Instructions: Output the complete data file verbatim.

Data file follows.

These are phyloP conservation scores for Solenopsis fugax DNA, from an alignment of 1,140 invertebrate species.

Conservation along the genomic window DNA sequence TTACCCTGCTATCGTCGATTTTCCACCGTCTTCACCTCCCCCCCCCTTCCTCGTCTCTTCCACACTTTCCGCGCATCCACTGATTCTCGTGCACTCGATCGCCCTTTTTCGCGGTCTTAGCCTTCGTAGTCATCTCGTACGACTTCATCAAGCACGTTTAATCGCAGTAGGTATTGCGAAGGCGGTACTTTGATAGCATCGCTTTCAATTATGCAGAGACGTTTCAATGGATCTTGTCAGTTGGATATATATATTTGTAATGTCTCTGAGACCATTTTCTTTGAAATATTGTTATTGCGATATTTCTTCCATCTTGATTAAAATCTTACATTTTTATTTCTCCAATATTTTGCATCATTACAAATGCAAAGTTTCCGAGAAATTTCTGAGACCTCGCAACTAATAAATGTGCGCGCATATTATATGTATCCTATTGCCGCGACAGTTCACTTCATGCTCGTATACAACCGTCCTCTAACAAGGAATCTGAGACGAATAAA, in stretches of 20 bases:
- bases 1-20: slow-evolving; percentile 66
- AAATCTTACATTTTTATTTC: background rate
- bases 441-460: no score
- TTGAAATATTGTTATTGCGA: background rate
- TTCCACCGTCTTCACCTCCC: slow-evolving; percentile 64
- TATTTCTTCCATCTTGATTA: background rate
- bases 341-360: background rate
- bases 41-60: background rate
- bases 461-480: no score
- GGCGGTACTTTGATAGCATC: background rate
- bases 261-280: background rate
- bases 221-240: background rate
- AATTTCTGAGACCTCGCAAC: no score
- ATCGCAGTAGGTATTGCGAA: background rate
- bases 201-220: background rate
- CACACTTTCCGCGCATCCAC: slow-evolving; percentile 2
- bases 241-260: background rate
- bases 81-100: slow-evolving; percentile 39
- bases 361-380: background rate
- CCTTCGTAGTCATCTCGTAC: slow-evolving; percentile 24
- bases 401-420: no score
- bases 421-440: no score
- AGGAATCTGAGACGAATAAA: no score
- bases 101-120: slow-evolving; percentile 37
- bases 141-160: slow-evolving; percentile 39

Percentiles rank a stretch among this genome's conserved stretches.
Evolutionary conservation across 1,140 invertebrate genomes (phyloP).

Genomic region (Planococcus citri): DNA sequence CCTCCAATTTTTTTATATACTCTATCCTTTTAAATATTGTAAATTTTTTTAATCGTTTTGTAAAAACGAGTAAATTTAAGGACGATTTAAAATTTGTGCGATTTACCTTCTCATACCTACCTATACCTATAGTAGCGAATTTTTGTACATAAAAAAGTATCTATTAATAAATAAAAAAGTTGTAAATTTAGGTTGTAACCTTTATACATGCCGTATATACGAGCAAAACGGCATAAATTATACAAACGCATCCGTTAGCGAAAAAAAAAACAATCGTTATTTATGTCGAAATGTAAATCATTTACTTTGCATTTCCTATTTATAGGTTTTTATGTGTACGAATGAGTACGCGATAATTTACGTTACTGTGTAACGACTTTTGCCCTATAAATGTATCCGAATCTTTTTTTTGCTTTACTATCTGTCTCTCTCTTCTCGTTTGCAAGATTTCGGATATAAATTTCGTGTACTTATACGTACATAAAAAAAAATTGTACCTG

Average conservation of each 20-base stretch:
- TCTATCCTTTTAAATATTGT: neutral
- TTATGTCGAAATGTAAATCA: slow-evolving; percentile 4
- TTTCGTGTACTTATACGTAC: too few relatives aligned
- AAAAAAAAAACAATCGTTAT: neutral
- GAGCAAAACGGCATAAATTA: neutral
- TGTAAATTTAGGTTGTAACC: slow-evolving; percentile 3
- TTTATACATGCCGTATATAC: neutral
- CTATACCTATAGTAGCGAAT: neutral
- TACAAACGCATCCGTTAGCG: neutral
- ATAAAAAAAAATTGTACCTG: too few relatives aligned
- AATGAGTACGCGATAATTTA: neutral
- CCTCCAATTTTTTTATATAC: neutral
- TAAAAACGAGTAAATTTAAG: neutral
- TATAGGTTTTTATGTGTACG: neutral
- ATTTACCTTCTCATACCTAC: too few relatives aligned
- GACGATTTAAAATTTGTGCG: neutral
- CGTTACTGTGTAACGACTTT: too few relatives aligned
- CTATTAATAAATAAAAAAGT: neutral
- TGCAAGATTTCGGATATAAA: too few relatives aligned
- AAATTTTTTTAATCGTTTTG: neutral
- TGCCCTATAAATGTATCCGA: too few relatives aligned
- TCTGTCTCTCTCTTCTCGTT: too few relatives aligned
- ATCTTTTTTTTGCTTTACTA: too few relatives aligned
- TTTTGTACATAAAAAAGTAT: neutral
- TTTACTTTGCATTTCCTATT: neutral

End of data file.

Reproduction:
These are phyloP conservation scores for Solenopsis fugax DNA, from an alignment of 1,140 invertebrate species.

Conservation along the genomic window DNA sequence TTACCCTGCTATCGTCGATTTTCCACCGTCTTCACCTCCCCCCCCCTTCCTCGTCTCTTCCACACTTTCCGCGCATCCACTGATTCTCGTGCACTCGATCGCCCTTTTTCGCGGTCTTAGCCTTCGTAGTCATCTCGTACGACTTCATCAAGCACGTTTAATCGCAGTAGGTATTGCGAAGGCGGTACTTTGATAGCATCGCTTTCAATTATGCAGAGACGTTTCAATGGATCTTGTCAGTTGGATATATATATTTGTAATGTCTCTGAGACCATTTTCTTTGAAATATTGTTATTGCGATATTTCTTCCATCTTGATTAAAATCTTACATTTTTATTTCTCCAATATTTTGCATCATTACAAATGCAAAGTTTCCGAGAAATTTCTGAGACCTCGCAACTAATAAATGTGCGCGCATATTATATGTATCCTATTGCCGCGACAGTTCACTTCATGCTCGTATACAACCGTCCTCTAACAAGGAATCTGAGACGAATAAA, in stretches of 20 bases:
- bases 1-20: slow-evolving; percentile 66
- AAATCTTACATTTTTATTTC: background rate
- bases 441-460: no score
- TTGAAATATTGTTATTGCGA: background rate
- TTCCACCGTCTTCACCTCCC: slow-evolving; percentile 64
- TATTTCTTCCATCTTGATTA: background rate
- bases 341-360: background rate
- bases 41-60: background rate
- bases 461-480: no score
- GGCGGTACTTTGATAGCATC: background rate
- bases 261-280: background rate
- bases 221-240: background rate
- AATTTCTGAGACCTCGCAAC: no score
- ATCGCAGTAGGTATTGCGAA: background rate
- bases 201-220: background rate
- CACACTTTCCGCGCATCCAC: slow-evolving; percentile 2
- bases 241-260: background rate
- bases 81-100: slow-evolving; percentile 39
- bases 361-380: background rate
- CCTTCGTAGTCATCTCGTAC: slow-evolving; percentile 24
- bases 401-420: no score
- bases 421-440: no score
- AGGAATCTGAGACGAATAAA: no score
- bases 101-120: slow-evolving; percentile 37
- bases 141-160: slow-evolving; percentile 39

Percentiles rank a stretch among this genome's conserved stretches.
Evolutionary conservation across 1,140 invertebrate genomes (phyloP).

Genomic region (Planococcus citri): DNA sequence CCTCCAATTTTTTTATATACTCTATCCTTTTAAATATTGTAAATTTTTTTAATCGTTTTGTAAAAACGAGTAAATTTAAGGACGATTTAAAATTTGTGCGATTTACCTTCTCATACCTACCTATACCTATAGTAGCGAATTTTTGTACATAAAAAAGTATCTATTAATAAATAAAAAAGTTGTAAATTTAGGTTGTAACCTTTATACATGCCGTATATACGAGCAAAACGGCATAAATTATACAAACGCATCCGTTAGCGAAAAAAAAAACAATCGTTATTTATGTCGAAATGTAAATCATTTACTTTGCATTTCCTATTTATAGGTTTTTATGTGTACGAATGAGTACGCGATAATTTACGTTACTGTGTAACGACTTTTGCCCTATAAATGTATCCGAATCTTTTTTTTGCTTTACTATCTGTCTCTCTCTTCTCGTTTGCAAGATTTCGGATATAAATTTCGTGTACTTATACGTACATAAAAAAAAATTGTACCTG

Average conservation of each 20-base stretch:
- TCTATCCTTTTAAATATTGT: neutral
- TTATGTCGAAATGTAAATCA: slow-evolving; percentile 4
- TTTCGTGTACTTATACGTAC: too few relatives aligned
- AAAAAAAAAACAATCGTTAT: neutral
- GAGCAAAACGGCATAAATTA: neutral
- TGTAAATTTAGGTTGTAACC: slow-evolving; percentile 3
- TTTATACATGCCGTATATAC: neutral
- CTATACCTATAGTAGCGAAT: neutral
- TACAAACGCATCCGTTAGCG: neutral
- ATAAAAAAAAATTGTACCTG: too few relatives aligned
- AATGAGTACGCGATAATTTA: neutral
- CCTCCAATTTTTTTATATAC: neutral
- TAAAAACGAGTAAATTTAAG: neutral
- TATAGGTTTTTATGTGTACG: neutral
- ATTTACCTTCTCATACCTAC: too few relatives aligned
- GACGATTTAAAATTTGTGCG: neutral
- CGTTACTGTGTAACGACTTT: too few relatives aligned
- CTATTAATAAATAAAAAAGT: neutral
- TGCAAGATTTCGGATATAAA: too few relatives aligned
- AAATTTTTTTAATCGTTTTG: neutral
- TGCCCTATAAATGTATCCGA: too few relatives aligned
- TCTGTCTCTCTCTTCTCGTT: too few relatives aligned
- ATCTTTTTTTTGCTTTACTA: too few relatives aligned
- TTTTGTACATAAAAAAGTAT: neutral
- TTTACTTTGCATTTCCTATT: neutral